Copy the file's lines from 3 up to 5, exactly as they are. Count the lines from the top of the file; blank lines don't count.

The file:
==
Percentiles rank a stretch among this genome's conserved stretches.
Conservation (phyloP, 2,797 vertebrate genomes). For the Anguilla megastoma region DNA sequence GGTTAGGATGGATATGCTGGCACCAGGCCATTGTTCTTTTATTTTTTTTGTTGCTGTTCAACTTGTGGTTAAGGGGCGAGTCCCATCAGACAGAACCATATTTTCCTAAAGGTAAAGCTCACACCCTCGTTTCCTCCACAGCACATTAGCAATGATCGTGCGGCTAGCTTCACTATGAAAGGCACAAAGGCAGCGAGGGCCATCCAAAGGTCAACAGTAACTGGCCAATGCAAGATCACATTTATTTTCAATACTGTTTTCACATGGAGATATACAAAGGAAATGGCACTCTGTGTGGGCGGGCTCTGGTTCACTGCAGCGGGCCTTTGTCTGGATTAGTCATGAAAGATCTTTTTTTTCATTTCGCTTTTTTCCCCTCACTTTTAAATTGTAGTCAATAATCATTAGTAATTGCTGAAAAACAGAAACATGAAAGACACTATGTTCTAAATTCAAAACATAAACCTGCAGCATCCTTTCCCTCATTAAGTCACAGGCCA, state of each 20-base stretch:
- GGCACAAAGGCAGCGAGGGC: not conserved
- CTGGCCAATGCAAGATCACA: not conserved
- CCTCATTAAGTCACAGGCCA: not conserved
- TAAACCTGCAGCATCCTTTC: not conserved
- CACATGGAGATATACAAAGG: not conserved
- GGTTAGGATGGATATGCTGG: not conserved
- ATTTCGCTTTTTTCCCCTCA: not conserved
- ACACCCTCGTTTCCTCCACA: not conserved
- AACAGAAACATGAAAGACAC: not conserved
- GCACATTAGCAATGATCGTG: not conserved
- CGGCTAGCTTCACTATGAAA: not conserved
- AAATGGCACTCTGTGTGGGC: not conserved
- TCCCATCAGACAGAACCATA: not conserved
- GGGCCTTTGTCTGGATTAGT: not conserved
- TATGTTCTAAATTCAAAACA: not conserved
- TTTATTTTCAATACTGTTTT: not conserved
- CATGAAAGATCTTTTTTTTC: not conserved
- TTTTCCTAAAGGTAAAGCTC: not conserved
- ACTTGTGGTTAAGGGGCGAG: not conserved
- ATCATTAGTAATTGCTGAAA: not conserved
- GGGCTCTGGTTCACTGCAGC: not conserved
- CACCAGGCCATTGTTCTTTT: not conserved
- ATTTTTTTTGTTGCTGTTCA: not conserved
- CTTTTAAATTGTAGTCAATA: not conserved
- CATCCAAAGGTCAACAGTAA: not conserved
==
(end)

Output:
- GGCACAAAGGCAGCGAGGGC: not conserved
- CTGGCCAATGCAAGATCACA: not conserved
- CCTCATTAAGTCACAGGCCA: not conserved